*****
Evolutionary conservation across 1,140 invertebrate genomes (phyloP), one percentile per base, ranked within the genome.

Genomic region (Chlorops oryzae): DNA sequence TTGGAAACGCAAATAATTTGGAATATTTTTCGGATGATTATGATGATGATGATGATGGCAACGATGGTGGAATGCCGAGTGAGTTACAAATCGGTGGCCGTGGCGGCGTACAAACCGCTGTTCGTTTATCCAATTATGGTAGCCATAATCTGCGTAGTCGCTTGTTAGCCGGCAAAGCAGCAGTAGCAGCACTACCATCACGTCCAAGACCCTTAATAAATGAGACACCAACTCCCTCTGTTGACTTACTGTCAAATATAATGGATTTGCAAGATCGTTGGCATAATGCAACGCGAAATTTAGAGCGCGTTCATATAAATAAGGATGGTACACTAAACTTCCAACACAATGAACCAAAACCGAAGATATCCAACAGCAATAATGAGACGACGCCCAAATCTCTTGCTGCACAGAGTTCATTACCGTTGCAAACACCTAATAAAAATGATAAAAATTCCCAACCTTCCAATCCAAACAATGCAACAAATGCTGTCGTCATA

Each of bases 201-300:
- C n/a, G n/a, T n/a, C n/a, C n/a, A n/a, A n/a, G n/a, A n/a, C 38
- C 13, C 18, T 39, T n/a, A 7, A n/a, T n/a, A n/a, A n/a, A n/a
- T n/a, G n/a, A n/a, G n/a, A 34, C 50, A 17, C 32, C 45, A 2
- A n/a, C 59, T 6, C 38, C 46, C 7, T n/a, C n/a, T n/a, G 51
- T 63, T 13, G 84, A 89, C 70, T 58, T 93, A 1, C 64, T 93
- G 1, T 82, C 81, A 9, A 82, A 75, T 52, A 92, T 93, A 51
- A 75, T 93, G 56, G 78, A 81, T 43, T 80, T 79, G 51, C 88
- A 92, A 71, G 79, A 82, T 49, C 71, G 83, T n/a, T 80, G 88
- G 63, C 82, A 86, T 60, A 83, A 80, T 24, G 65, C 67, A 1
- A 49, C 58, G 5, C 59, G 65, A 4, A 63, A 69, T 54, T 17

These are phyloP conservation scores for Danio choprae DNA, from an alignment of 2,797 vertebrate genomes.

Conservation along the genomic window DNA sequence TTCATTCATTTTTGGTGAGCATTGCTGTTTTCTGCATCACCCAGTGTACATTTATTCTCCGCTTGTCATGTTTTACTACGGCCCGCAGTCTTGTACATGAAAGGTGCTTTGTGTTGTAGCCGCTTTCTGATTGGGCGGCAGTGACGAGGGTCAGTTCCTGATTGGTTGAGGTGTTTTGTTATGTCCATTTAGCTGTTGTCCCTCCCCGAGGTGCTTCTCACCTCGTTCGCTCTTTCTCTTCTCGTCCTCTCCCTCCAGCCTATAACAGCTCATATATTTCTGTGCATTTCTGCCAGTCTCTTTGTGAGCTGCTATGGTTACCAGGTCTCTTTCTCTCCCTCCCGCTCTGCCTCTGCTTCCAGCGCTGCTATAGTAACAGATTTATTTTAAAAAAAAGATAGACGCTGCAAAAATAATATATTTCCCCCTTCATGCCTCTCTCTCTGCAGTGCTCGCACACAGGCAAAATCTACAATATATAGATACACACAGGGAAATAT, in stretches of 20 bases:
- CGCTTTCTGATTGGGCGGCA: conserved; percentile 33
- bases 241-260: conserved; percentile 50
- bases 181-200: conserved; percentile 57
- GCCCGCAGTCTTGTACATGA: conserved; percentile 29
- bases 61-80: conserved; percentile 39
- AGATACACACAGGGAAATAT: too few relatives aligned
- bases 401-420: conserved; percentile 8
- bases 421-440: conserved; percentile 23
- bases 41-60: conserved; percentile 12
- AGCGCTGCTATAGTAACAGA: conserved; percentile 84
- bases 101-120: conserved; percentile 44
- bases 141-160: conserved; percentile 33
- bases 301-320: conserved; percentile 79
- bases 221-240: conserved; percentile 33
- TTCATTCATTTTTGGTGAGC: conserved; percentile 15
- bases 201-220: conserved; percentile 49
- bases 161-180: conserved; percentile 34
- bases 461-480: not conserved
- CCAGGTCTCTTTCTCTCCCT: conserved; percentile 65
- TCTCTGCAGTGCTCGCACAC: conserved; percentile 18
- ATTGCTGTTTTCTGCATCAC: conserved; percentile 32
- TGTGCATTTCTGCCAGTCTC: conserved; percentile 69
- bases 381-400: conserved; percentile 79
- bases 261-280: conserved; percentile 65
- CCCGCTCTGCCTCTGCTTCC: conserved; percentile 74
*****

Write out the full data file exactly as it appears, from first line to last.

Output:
Evolutionary conservation across 1,140 invertebrate genomes (phyloP), one percentile per base, ranked within the genome.

Genomic region (Chlorops oryzae): DNA sequence TTGGAAACGCAAATAATTTGGAATATTTTTCGGATGATTATGATGATGATGATGATGGCAACGATGGTGGAATGCCGAGTGAGTTACAAATCGGTGGCCGTGGCGGCGTACAAACCGCTGTTCGTTTATCCAATTATGGTAGCCATAATCTGCGTAGTCGCTTGTTAGCCGGCAAAGCAGCAGTAGCAGCACTACCATCACGTCCAAGACCCTTAATAAATGAGACACCAACTCCCTCTGTTGACTTACTGTCAAATATAATGGATTTGCAAGATCGTTGGCATAATGCAACGCGAAATTTAGAGCGCGTTCATATAAATAAGGATGGTACACTAAACTTCCAACACAATGAACCAAAACCGAAGATATCCAACAGCAATAATGAGACGACGCCCAAATCTCTTGCTGCACAGAGTTCATTACCGTTGCAAACACCTAATAAAAATGATAAAAATTCCCAACCTTCCAATCCAAACAATGCAACAAATGCTGTCGTCATA

Each of bases 201-300:
- C n/a, G n/a, T n/a, C n/a, C n/a, A n/a, A n/a, G n/a, A n/a, C 38
- C 13, C 18, T 39, T n/a, A 7, A n/a, T n/a, A n/a, A n/a, A n/a
- T n/a, G n/a, A n/a, G n/a, A 34, C 50, A 17, C 32, C 45, A 2
- A n/a, C 59, T 6, C 38, C 46, C 7, T n/a, C n/a, T n/a, G 51
- T 63, T 13, G 84, A 89, C 70, T 58, T 93, A 1, C 64, T 93
- G 1, T 82, C 81, A 9, A 82, A 75, T 52, A 92, T 93, A 51
- A 75, T 93, G 56, G 78, A 81, T 43, T 80, T 79, G 51, C 88
- A 92, A 71, G 79, A 82, T 49, C 71, G 83, T n/a, T 80, G 88
- G 63, C 82, A 86, T 60, A 83, A 80, T 24, G 65, C 67, A 1
- A 49, C 58, G 5, C 59, G 65, A 4, A 63, A 69, T 54, T 17

These are phyloP conservation scores for Danio choprae DNA, from an alignment of 2,797 vertebrate genomes.

Conservation along the genomic window DNA sequence TTCATTCATTTTTGGTGAGCATTGCTGTTTTCTGCATCACCCAGTGTACATTTATTCTCCGCTTGTCATGTTTTACTACGGCCCGCAGTCTTGTACATGAAAGGTGCTTTGTGTTGTAGCCGCTTTCTGATTGGGCGGCAGTGACGAGGGTCAGTTCCTGATTGGTTGAGGTGTTTTGTTATGTCCATTTAGCTGTTGTCCCTCCCCGAGGTGCTTCTCACCTCGTTCGCTCTTTCTCTTCTCGTCCTCTCCCTCCAGCCTATAACAGCTCATATATTTCTGTGCATTTCTGCCAGTCTCTTTGTGAGCTGCTATGGTTACCAGGTCTCTTTCTCTCCCTCCCGCTCTGCCTCTGCTTCCAGCGCTGCTATAGTAACAGATTTATTTTAAAAAAAAGATAGACGCTGCAAAAATAATATATTTCCCCCTTCATGCCTCTCTCTCTGCAGTGCTCGCACACAGGCAAAATCTACAATATATAGATACACACAGGGAAATAT, in stretches of 20 bases:
- CGCTTTCTGATTGGGCGGCA: conserved; percentile 33
- bases 241-260: conserved; percentile 50
- bases 181-200: conserved; percentile 57
- GCCCGCAGTCTTGTACATGA: conserved; percentile 29
- bases 61-80: conserved; percentile 39
- AGATACACACAGGGAAATAT: too few relatives aligned
- bases 401-420: conserved; percentile 8
- bases 421-440: conserved; percentile 23
- bases 41-60: conserved; percentile 12
- AGCGCTGCTATAGTAACAGA: conserved; percentile 84
- bases 101-120: conserved; percentile 44
- bases 141-160: conserved; percentile 33
- bases 301-320: conserved; percentile 79
- bases 221-240: conserved; percentile 33
- TTCATTCATTTTTGGTGAGC: conserved; percentile 15
- bases 201-220: conserved; percentile 49
- bases 161-180: conserved; percentile 34
- bases 461-480: not conserved
- CCAGGTCTCTTTCTCTCCCT: conserved; percentile 65
- TCTCTGCAGTGCTCGCACAC: conserved; percentile 18
- ATTGCTGTTTTCTGCATCAC: conserved; percentile 32
- TGTGCATTTCTGCCAGTCTC: conserved; percentile 69
- bases 381-400: conserved; percentile 79
- bases 261-280: conserved; percentile 65
- CCCGCTCTGCCTCTGCTTCC: conserved; percentile 74